For a new early music/period instrument ensemble to make it in this area, it has to cut a distinctive profile. Eudaimonia has burst on the scene with its goal of presenting each concert “in support of an existing Boston-based social service or initiative.” Its initial concert on Sunday at the Medford Unitarian Universalist Church also disclosed real artistry.
Led by Julia McKenzie (violin) and Vivian Montgomery (harpsichord), Eudaimonia partnered with the organization Shelter Music Boston and featured that organization’s director, Julie Leven, as soloist in Vivaldi’s “Autumn” from The Four Seasons. Shelter Music Boston brings performances to spaces where homeless people live. Julie Leven pointed out that homeless people usually cannot attend evening concerts, even if admission is free, since shelters require that they be present to participate in the lottery for the available beds.
Much of the program was sculpted to address issues of homelessness: moving poems written by homeless women were interspersed between the music selections. The concert’s title “Autumn’s Grace” invoked the beauty of the season, but also the need and fear it can suggest to homeless people facing the portent of winter. Montgomery pointed out that some of the musical selections they chose included structural elements such as a ground bass or Chaconne, which can serve as a metaphor for the foundation of a home; the repeating elements offer security, and a base from which to carry out creative endeavors and expressions.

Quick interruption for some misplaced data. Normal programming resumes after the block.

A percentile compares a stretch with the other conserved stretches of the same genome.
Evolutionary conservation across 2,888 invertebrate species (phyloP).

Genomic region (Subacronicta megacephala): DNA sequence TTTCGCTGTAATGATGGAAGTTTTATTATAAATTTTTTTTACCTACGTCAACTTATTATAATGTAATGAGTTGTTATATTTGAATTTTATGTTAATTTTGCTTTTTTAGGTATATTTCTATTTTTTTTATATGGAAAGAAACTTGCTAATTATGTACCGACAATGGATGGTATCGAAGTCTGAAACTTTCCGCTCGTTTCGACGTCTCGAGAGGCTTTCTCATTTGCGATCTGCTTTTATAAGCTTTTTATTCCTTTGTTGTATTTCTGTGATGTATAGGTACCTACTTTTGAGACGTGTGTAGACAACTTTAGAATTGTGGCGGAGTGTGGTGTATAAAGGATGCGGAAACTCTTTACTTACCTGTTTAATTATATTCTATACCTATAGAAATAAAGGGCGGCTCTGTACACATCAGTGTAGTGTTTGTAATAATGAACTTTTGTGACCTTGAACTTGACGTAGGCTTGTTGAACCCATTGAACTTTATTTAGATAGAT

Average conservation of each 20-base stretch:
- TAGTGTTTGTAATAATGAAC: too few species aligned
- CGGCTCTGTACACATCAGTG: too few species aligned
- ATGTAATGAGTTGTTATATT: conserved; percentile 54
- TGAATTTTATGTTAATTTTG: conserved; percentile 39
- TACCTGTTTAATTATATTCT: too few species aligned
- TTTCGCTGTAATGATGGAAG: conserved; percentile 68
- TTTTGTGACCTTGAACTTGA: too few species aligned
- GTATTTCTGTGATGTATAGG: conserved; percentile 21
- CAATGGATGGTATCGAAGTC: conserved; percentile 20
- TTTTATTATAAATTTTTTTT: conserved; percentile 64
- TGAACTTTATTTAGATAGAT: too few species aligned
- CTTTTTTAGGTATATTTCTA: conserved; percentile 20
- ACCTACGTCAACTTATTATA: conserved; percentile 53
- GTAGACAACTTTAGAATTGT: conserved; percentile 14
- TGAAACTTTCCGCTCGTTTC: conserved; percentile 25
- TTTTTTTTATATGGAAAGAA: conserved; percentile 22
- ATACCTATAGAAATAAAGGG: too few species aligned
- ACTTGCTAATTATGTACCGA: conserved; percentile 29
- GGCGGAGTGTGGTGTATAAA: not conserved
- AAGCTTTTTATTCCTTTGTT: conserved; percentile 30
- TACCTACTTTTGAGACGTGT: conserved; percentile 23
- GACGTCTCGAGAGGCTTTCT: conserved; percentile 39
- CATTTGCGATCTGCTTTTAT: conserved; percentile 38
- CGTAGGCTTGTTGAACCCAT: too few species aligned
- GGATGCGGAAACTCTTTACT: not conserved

My one quibble is that the publicity for this event didn’t really give a very good picture of what to expect, either in terms of performing forces, or the range of music included on the program. What Eudaimonia billed as a “period band” was, in fact, an orchestra of six violins, three violas, three cellos, string bass, two flutes, recorder, harpsichord, and more (discussed below). The instruments filled the stage/altar of the church, which was a lovely (with beautiful woodwork), comfortable space (those UUs pad their pews).
The ubiquity of Vivaldi’s “Autumn” had me not looking forward to it, but it was completely delightful. I knew about the sonnets (probably by Vivaldi) associated with the Four Seasons, but I had never paid attention to the one for autumn. Soloist Julie Leven pointed out (before playing) the aspects of the poem that we would hear in the music—the drunken motions of the celebrating peasants, and the lilting breezes as they peacefully doze. Then the bold vigor of the hunting party, the horn call exchanges (between violin and cello), the frenetic, desperate energy of the quarry, and the brisk sounds of gunshots (string accents). It was all done with great vitality (in an arrangement by Julia McKenzie) and it certainly gave new meaning to a piece I thought I knew.